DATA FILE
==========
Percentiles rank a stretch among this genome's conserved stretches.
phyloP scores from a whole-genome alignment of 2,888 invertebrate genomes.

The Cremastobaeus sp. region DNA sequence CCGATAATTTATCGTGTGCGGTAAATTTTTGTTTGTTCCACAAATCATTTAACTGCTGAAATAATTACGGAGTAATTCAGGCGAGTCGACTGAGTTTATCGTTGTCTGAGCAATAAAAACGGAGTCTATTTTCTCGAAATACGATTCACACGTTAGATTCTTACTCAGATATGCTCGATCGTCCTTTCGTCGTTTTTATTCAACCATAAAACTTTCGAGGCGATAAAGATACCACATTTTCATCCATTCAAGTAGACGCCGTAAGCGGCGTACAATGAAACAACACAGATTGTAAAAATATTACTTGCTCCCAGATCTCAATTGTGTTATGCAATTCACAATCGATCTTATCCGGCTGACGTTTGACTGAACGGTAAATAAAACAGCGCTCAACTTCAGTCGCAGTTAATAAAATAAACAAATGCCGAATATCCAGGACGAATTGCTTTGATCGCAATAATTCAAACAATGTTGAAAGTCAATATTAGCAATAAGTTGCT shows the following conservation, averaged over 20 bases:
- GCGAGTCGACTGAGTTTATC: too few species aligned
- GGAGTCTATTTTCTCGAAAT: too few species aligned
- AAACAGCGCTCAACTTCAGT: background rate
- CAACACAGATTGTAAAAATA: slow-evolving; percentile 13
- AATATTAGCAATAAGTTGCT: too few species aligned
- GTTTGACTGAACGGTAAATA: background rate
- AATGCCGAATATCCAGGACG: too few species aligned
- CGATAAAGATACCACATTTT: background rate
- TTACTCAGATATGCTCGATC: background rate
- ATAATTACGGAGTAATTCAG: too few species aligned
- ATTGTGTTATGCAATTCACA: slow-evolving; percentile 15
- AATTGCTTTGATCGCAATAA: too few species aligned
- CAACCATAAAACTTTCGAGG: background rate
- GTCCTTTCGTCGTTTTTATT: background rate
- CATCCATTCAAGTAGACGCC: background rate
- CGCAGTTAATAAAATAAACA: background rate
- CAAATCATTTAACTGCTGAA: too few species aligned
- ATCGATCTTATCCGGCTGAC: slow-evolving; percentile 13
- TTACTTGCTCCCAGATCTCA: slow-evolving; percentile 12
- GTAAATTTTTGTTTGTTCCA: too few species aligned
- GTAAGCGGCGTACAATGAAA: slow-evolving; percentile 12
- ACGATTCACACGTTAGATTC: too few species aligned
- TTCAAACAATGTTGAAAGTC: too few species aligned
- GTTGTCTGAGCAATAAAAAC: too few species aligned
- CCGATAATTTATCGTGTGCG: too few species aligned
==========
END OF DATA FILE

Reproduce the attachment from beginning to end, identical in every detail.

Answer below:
Percentiles rank a stretch among this genome's conserved stretches.
phyloP scores from a whole-genome alignment of 2,888 invertebrate genomes.

The Cremastobaeus sp. region DNA sequence CCGATAATTTATCGTGTGCGGTAAATTTTTGTTTGTTCCACAAATCATTTAACTGCTGAAATAATTACGGAGTAATTCAGGCGAGTCGACTGAGTTTATCGTTGTCTGAGCAATAAAAACGGAGTCTATTTTCTCGAAATACGATTCACACGTTAGATTCTTACTCAGATATGCTCGATCGTCCTTTCGTCGTTTTTATTCAACCATAAAACTTTCGAGGCGATAAAGATACCACATTTTCATCCATTCAAGTAGACGCCGTAAGCGGCGTACAATGAAACAACACAGATTGTAAAAATATTACTTGCTCCCAGATCTCAATTGTGTTATGCAATTCACAATCGATCTTATCCGGCTGACGTTTGACTGAACGGTAAATAAAACAGCGCTCAACTTCAGTCGCAGTTAATAAAATAAACAAATGCCGAATATCCAGGACGAATTGCTTTGATCGCAATAATTCAAACAATGTTGAAAGTCAATATTAGCAATAAGTTGCT shows the following conservation, averaged over 20 bases:
- GCGAGTCGACTGAGTTTATC: too few species aligned
- GGAGTCTATTTTCTCGAAAT: too few species aligned
- AAACAGCGCTCAACTTCAGT: background rate
- CAACACAGATTGTAAAAATA: slow-evolving; percentile 13
- AATATTAGCAATAAGTTGCT: too few species aligned
- GTTTGACTGAACGGTAAATA: background rate
- AATGCCGAATATCCAGGACG: too few species aligned
- CGATAAAGATACCACATTTT: background rate
- TTACTCAGATATGCTCGATC: background rate
- ATAATTACGGAGTAATTCAG: too few species aligned
- ATTGTGTTATGCAATTCACA: slow-evolving; percentile 15
- AATTGCTTTGATCGCAATAA: too few species aligned
- CAACCATAAAACTTTCGAGG: background rate
- GTCCTTTCGTCGTTTTTATT: background rate
- CATCCATTCAAGTAGACGCC: background rate
- CGCAGTTAATAAAATAAACA: background rate
- CAAATCATTTAACTGCTGAA: too few species aligned
- ATCGATCTTATCCGGCTGAC: slow-evolving; percentile 13
- TTACTTGCTCCCAGATCTCA: slow-evolving; percentile 12
- GTAAATTTTTGTTTGTTCCA: too few species aligned
- GTAAGCGGCGTACAATGAAA: slow-evolving; percentile 12
- ACGATTCACACGTTAGATTC: too few species aligned
- TTCAAACAATGTTGAAAGTC: too few species aligned
- GTTGTCTGAGCAATAAAAAC: too few species aligned
- CCGATAATTTATCGTGTGCG: too few species aligned